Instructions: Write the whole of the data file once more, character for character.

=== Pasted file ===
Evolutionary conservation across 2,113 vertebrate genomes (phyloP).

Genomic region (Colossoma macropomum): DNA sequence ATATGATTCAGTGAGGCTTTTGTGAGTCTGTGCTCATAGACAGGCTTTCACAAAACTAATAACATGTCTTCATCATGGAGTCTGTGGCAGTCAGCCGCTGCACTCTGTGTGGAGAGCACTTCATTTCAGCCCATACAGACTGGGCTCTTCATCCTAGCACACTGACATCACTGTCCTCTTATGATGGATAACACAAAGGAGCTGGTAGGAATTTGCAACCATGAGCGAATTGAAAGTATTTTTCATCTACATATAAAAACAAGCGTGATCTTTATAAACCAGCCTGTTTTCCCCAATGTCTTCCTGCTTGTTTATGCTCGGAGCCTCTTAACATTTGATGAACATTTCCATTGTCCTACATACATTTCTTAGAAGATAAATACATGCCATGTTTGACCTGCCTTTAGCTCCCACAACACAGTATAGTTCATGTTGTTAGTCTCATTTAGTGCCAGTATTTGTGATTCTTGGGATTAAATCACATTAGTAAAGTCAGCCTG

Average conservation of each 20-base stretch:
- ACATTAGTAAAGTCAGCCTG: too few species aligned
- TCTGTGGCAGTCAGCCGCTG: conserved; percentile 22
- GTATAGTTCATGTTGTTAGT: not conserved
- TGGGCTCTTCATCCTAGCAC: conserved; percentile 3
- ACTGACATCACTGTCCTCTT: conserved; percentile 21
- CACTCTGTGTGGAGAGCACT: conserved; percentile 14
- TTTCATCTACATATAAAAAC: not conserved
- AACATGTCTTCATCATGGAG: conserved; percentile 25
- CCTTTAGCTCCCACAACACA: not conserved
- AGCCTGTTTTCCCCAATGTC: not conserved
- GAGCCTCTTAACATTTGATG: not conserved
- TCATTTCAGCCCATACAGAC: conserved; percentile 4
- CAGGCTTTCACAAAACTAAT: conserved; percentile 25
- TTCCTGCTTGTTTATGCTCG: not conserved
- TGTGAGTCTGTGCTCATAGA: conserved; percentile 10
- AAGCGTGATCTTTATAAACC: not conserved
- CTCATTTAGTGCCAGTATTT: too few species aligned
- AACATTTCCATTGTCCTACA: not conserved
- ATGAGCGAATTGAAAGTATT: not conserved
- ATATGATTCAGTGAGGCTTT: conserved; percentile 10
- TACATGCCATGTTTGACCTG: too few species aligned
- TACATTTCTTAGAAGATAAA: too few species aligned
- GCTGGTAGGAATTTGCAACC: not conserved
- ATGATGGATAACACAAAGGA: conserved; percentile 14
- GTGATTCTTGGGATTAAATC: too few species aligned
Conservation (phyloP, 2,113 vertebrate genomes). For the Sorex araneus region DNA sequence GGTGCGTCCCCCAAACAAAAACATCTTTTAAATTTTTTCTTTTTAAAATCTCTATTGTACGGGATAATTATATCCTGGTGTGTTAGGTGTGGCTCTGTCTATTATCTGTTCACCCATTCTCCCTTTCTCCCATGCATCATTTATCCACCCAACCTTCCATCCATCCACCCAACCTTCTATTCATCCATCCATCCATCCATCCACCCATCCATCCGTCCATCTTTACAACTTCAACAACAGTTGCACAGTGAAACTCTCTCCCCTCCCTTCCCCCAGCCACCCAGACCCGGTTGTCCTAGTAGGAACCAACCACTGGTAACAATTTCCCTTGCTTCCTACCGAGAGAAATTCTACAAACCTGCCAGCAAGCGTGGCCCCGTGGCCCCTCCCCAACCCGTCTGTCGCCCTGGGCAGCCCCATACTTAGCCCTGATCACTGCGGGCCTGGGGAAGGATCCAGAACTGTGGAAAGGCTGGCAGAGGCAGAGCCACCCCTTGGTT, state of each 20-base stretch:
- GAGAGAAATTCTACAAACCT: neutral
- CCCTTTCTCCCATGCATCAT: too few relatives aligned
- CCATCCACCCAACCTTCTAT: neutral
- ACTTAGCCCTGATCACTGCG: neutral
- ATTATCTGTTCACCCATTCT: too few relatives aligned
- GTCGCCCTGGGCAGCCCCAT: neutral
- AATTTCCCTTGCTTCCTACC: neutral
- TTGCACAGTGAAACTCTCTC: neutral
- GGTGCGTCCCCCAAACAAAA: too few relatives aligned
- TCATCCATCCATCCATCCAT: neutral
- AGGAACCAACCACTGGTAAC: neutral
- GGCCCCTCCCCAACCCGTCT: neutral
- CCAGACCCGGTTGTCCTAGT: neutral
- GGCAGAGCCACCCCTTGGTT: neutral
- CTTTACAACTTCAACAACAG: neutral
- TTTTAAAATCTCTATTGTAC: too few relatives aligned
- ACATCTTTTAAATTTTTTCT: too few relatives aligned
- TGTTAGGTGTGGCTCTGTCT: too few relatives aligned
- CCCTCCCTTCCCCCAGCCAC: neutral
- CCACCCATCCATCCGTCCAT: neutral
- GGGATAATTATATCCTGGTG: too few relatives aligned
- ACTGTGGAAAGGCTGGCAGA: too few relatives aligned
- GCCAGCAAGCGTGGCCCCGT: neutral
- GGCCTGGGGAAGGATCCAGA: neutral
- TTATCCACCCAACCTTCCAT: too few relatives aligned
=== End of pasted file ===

Evolutionary conservation across 2,113 vertebrate genomes (phyloP).

Genomic region (Colossoma macropomum): DNA sequence ATATGATTCAGTGAGGCTTTTGTGAGTCTGTGCTCATAGACAGGCTTTCACAAAACTAATAACATGTCTTCATCATGGAGTCTGTGGCAGTCAGCCGCTGCACTCTGTGTGGAGAGCACTTCATTTCAGCCCATACAGACTGGGCTCTTCATCCTAGCACACTGACATCACTGTCCTCTTATGATGGATAACACAAAGGAGCTGGTAGGAATTTGCAACCATGAGCGAATTGAAAGTATTTTTCATCTACATATAAAAACAAGCGTGATCTTTATAAACCAGCCTGTTTTCCCCAATGTCTTCCTGCTTGTTTATGCTCGGAGCCTCTTAACATTTGATGAACATTTCCATTGTCCTACATACATTTCTTAGAAGATAAATACATGCCATGTTTGACCTGCCTTTAGCTCCCACAACACAGTATAGTTCATGTTGTTAGTCTCATTTAGTGCCAGTATTTGTGATTCTTGGGATTAAATCACATTAGTAAAGTCAGCCTG

Average conservation of each 20-base stretch:
- ACATTAGTAAAGTCAGCCTG: too few species aligned
- TCTGTGGCAGTCAGCCGCTG: conserved; percentile 22
- GTATAGTTCATGTTGTTAGT: not conserved
- TGGGCTCTTCATCCTAGCAC: conserved; percentile 3
- ACTGACATCACTGTCCTCTT: conserved; percentile 21
- CACTCTGTGTGGAGAGCACT: conserved; percentile 14
- TTTCATCTACATATAAAAAC: not conserved
- AACATGTCTTCATCATGGAG: conserved; percentile 25
- CCTTTAGCTCCCACAACACA: not conserved
- AGCCTGTTTTCCCCAATGTC: not conserved
- GAGCCTCTTAACATTTGATG: not conserved
- TCATTTCAGCCCATACAGAC: conserved; percentile 4
- CAGGCTTTCACAAAACTAAT: conserved; percentile 25
- TTCCTGCTTGTTTATGCTCG: not conserved
- TGTGAGTCTGTGCTCATAGA: conserved; percentile 10
- AAGCGTGATCTTTATAAACC: not conserved
- CTCATTTAGTGCCAGTATTT: too few species aligned
- AACATTTCCATTGTCCTACA: not conserved
- ATGAGCGAATTGAAAGTATT: not conserved
- ATATGATTCAGTGAGGCTTT: conserved; percentile 10
- TACATGCCATGTTTGACCTG: too few species aligned
- TACATTTCTTAGAAGATAAA: too few species aligned
- GCTGGTAGGAATTTGCAACC: not conserved
- ATGATGGATAACACAAAGGA: conserved; percentile 14
- GTGATTCTTGGGATTAAATC: too few species aligned
Conservation (phyloP, 2,113 vertebrate genomes). For the Sorex araneus region DNA sequence GGTGCGTCCCCCAAACAAAAACATCTTTTAAATTTTTTCTTTTTAAAATCTCTATTGTACGGGATAATTATATCCTGGTGTGTTAGGTGTGGCTCTGTCTATTATCTGTTCACCCATTCTCCCTTTCTCCCATGCATCATTTATCCACCCAACCTTCCATCCATCCACCCAACCTTCTATTCATCCATCCATCCATCCATCCACCCATCCATCCGTCCATCTTTACAACTTCAACAACAGTTGCACAGTGAAACTCTCTCCCCTCCCTTCCCCCAGCCACCCAGACCCGGTTGTCCTAGTAGGAACCAACCACTGGTAACAATTTCCCTTGCTTCCTACCGAGAGAAATTCTACAAACCTGCCAGCAAGCGTGGCCCCGTGGCCCCTCCCCAACCCGTCTGTCGCCCTGGGCAGCCCCATACTTAGCCCTGATCACTGCGGGCCTGGGGAAGGATCCAGAACTGTGGAAAGGCTGGCAGAGGCAGAGCCACCCCTTGGTT, state of each 20-base stretch:
- GAGAGAAATTCTACAAACCT: neutral
- CCCTTTCTCCCATGCATCAT: too few relatives aligned
- CCATCCACCCAACCTTCTAT: neutral
- ACTTAGCCCTGATCACTGCG: neutral
- ATTATCTGTTCACCCATTCT: too few relatives aligned
- GTCGCCCTGGGCAGCCCCAT: neutral
- AATTTCCCTTGCTTCCTACC: neutral
- TTGCACAGTGAAACTCTCTC: neutral
- GGTGCGTCCCCCAAACAAAA: too few relatives aligned
- TCATCCATCCATCCATCCAT: neutral
- AGGAACCAACCACTGGTAAC: neutral
- GGCCCCTCCCCAACCCGTCT: neutral
- CCAGACCCGGTTGTCCTAGT: neutral
- GGCAGAGCCACCCCTTGGTT: neutral
- CTTTACAACTTCAACAACAG: neutral
- TTTTAAAATCTCTATTGTAC: too few relatives aligned
- ACATCTTTTAAATTTTTTCT: too few relatives aligned
- TGTTAGGTGTGGCTCTGTCT: too few relatives aligned
- CCCTCCCTTCCCCCAGCCAC: neutral
- CCACCCATCCATCCGTCCAT: neutral
- GGGATAATTATATCCTGGTG: too few relatives aligned
- ACTGTGGAAAGGCTGGCAGA: too few relatives aligned
- GCCAGCAAGCGTGGCCCCGT: neutral
- GGCCTGGGGAAGGATCCAGA: neutral
- TTATCCACCCAACCTTCCAT: too few relatives aligned